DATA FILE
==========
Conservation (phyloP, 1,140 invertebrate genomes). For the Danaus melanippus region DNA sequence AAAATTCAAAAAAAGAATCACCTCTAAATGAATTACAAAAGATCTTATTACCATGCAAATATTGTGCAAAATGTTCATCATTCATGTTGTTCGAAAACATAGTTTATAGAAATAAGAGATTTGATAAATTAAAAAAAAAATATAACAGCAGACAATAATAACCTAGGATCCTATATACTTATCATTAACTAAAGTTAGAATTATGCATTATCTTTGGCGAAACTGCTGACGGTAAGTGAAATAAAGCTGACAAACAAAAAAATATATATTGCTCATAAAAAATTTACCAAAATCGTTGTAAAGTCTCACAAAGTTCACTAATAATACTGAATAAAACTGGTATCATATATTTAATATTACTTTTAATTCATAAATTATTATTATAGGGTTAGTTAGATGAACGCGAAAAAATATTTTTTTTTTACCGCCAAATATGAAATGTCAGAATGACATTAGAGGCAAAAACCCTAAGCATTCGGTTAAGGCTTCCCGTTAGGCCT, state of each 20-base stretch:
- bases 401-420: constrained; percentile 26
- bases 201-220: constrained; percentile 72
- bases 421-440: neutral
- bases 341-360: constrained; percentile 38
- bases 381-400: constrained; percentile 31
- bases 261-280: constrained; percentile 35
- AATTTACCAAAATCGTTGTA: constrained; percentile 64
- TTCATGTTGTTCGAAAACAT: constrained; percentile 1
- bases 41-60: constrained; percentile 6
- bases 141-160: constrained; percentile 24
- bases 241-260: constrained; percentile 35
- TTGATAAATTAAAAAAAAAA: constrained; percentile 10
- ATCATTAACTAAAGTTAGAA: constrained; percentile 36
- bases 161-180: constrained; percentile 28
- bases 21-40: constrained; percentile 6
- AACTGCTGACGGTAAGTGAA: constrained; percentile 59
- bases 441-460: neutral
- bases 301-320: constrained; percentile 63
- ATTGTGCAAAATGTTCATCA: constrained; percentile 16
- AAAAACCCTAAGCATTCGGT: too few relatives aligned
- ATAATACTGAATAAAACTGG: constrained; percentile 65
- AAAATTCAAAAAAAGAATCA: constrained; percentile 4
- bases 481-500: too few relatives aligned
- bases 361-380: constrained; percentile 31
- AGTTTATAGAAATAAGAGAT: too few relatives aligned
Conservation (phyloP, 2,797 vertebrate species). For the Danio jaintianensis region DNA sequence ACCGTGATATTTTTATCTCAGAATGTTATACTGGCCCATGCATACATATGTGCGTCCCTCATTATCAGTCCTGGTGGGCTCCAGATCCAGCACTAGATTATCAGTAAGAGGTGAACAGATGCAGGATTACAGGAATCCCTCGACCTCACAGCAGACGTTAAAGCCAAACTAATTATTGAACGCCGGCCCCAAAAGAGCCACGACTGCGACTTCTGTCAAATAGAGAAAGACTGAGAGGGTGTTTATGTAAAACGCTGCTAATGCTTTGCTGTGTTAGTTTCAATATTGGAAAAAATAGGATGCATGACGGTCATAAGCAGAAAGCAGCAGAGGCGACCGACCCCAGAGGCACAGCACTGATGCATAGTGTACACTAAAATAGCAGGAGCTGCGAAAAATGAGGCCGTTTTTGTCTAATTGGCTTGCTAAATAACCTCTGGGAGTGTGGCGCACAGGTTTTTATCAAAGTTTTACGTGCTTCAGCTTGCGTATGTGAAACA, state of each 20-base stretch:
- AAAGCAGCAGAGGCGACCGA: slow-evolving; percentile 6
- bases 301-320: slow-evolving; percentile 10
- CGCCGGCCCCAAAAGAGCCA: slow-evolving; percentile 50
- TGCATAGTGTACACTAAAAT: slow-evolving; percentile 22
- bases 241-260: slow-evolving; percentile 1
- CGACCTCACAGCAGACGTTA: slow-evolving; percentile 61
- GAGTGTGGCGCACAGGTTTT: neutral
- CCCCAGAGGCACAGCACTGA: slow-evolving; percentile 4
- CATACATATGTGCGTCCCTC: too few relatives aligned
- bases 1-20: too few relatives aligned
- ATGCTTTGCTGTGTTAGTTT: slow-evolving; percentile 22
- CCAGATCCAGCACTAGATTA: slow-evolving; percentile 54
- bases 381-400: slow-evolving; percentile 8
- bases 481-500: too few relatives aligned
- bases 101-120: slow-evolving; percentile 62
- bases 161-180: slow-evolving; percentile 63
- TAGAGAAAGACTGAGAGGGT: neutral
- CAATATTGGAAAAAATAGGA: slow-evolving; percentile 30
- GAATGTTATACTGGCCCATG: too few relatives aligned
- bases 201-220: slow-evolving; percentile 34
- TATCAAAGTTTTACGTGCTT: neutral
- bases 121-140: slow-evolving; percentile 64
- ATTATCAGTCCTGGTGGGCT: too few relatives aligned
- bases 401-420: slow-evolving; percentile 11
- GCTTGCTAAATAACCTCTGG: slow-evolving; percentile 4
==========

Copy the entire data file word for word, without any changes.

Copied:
Conservation (phyloP, 1,140 invertebrate genomes). For the Danaus melanippus region DNA sequence AAAATTCAAAAAAAGAATCACCTCTAAATGAATTACAAAAGATCTTATTACCATGCAAATATTGTGCAAAATGTTCATCATTCATGTTGTTCGAAAACATAGTTTATAGAAATAAGAGATTTGATAAATTAAAAAAAAAATATAACAGCAGACAATAATAACCTAGGATCCTATATACTTATCATTAACTAAAGTTAGAATTATGCATTATCTTTGGCGAAACTGCTGACGGTAAGTGAAATAAAGCTGACAAACAAAAAAATATATATTGCTCATAAAAAATTTACCAAAATCGTTGTAAAGTCTCACAAAGTTCACTAATAATACTGAATAAAACTGGTATCATATATTTAATATTACTTTTAATTCATAAATTATTATTATAGGGTTAGTTAGATGAACGCGAAAAAATATTTTTTTTTTACCGCCAAATATGAAATGTCAGAATGACATTAGAGGCAAAAACCCTAAGCATTCGGTTAAGGCTTCCCGTTAGGCCT, state of each 20-base stretch:
- bases 401-420: constrained; percentile 26
- bases 201-220: constrained; percentile 72
- bases 421-440: neutral
- bases 341-360: constrained; percentile 38
- bases 381-400: constrained; percentile 31
- bases 261-280: constrained; percentile 35
- AATTTACCAAAATCGTTGTA: constrained; percentile 64
- TTCATGTTGTTCGAAAACAT: constrained; percentile 1
- bases 41-60: constrained; percentile 6
- bases 141-160: constrained; percentile 24
- bases 241-260: constrained; percentile 35
- TTGATAAATTAAAAAAAAAA: constrained; percentile 10
- ATCATTAACTAAAGTTAGAA: constrained; percentile 36
- bases 161-180: constrained; percentile 28
- bases 21-40: constrained; percentile 6
- AACTGCTGACGGTAAGTGAA: constrained; percentile 59
- bases 441-460: neutral
- bases 301-320: constrained; percentile 63
- ATTGTGCAAAATGTTCATCA: constrained; percentile 16
- AAAAACCCTAAGCATTCGGT: too few relatives aligned
- ATAATACTGAATAAAACTGG: constrained; percentile 65
- AAAATTCAAAAAAAGAATCA: constrained; percentile 4
- bases 481-500: too few relatives aligned
- bases 361-380: constrained; percentile 31
- AGTTTATAGAAATAAGAGAT: too few relatives aligned
Conservation (phyloP, 2,797 vertebrate species). For the Danio jaintianensis region DNA sequence ACCGTGATATTTTTATCTCAGAATGTTATACTGGCCCATGCATACATATGTGCGTCCCTCATTATCAGTCCTGGTGGGCTCCAGATCCAGCACTAGATTATCAGTAAGAGGTGAACAGATGCAGGATTACAGGAATCCCTCGACCTCACAGCAGACGTTAAAGCCAAACTAATTATTGAACGCCGGCCCCAAAAGAGCCACGACTGCGACTTCTGTCAAATAGAGAAAGACTGAGAGGGTGTTTATGTAAAACGCTGCTAATGCTTTGCTGTGTTAGTTTCAATATTGGAAAAAATAGGATGCATGACGGTCATAAGCAGAAAGCAGCAGAGGCGACCGACCCCAGAGGCACAGCACTGATGCATAGTGTACACTAAAATAGCAGGAGCTGCGAAAAATGAGGCCGTTTTTGTCTAATTGGCTTGCTAAATAACCTCTGGGAGTGTGGCGCACAGGTTTTTATCAAAGTTTTACGTGCTTCAGCTTGCGTATGTGAAACA, state of each 20-base stretch:
- AAAGCAGCAGAGGCGACCGA: slow-evolving; percentile 6
- bases 301-320: slow-evolving; percentile 10
- CGCCGGCCCCAAAAGAGCCA: slow-evolving; percentile 50
- TGCATAGTGTACACTAAAAT: slow-evolving; percentile 22
- bases 241-260: slow-evolving; percentile 1
- CGACCTCACAGCAGACGTTA: slow-evolving; percentile 61
- GAGTGTGGCGCACAGGTTTT: neutral
- CCCCAGAGGCACAGCACTGA: slow-evolving; percentile 4
- CATACATATGTGCGTCCCTC: too few relatives aligned
- bases 1-20: too few relatives aligned
- ATGCTTTGCTGTGTTAGTTT: slow-evolving; percentile 22
- CCAGATCCAGCACTAGATTA: slow-evolving; percentile 54
- bases 381-400: slow-evolving; percentile 8
- bases 481-500: too few relatives aligned
- bases 101-120: slow-evolving; percentile 62
- bases 161-180: slow-evolving; percentile 63
- TAGAGAAAGACTGAGAGGGT: neutral
- CAATATTGGAAAAAATAGGA: slow-evolving; percentile 30
- GAATGTTATACTGGCCCATG: too few relatives aligned
- bases 201-220: slow-evolving; percentile 34
- TATCAAAGTTTTACGTGCTT: neutral
- bases 121-140: slow-evolving; percentile 64
- ATTATCAGTCCTGGTGGGCT: too few relatives aligned
- bases 401-420: slow-evolving; percentile 11
- GCTTGCTAAATAACCTCTGG: slow-evolving; percentile 4